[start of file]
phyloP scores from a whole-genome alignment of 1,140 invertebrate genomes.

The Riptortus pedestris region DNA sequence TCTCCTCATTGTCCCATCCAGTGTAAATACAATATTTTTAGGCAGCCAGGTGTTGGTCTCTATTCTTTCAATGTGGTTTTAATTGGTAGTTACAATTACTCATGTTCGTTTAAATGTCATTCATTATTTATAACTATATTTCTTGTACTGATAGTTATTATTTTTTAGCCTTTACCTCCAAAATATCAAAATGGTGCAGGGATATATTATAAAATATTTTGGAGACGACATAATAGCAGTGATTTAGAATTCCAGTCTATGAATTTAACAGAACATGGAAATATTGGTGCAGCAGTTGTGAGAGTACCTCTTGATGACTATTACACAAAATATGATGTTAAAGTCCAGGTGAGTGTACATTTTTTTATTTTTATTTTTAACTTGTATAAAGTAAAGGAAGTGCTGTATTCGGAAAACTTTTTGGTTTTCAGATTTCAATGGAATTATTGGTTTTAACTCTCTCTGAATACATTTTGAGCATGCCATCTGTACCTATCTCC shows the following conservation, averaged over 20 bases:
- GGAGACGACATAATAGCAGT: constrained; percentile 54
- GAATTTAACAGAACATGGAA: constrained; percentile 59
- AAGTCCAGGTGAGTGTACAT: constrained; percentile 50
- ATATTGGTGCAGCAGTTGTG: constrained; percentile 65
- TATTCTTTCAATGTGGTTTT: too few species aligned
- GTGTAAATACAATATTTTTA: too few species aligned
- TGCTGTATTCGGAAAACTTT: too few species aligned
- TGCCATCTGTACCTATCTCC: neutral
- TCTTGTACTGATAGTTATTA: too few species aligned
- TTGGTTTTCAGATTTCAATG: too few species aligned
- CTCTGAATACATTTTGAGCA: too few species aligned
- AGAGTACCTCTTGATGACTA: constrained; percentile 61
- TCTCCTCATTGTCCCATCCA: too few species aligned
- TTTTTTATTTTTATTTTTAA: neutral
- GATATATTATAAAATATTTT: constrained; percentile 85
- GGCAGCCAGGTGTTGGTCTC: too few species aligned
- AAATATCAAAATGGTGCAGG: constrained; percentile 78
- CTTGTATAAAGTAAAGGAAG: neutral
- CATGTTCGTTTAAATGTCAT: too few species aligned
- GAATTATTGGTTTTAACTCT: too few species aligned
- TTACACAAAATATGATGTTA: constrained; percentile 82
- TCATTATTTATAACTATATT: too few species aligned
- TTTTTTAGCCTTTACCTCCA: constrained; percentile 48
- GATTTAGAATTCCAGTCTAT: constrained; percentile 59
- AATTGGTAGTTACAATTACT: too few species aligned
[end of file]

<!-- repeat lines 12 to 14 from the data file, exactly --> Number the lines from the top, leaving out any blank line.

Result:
- TTGGTTTTCAGATTTCAATG: too few species aligned
- CTCTGAATACATTTTGAGCA: too few species aligned
- AGAGTACCTCTTGATGACTA: constrained; percentile 61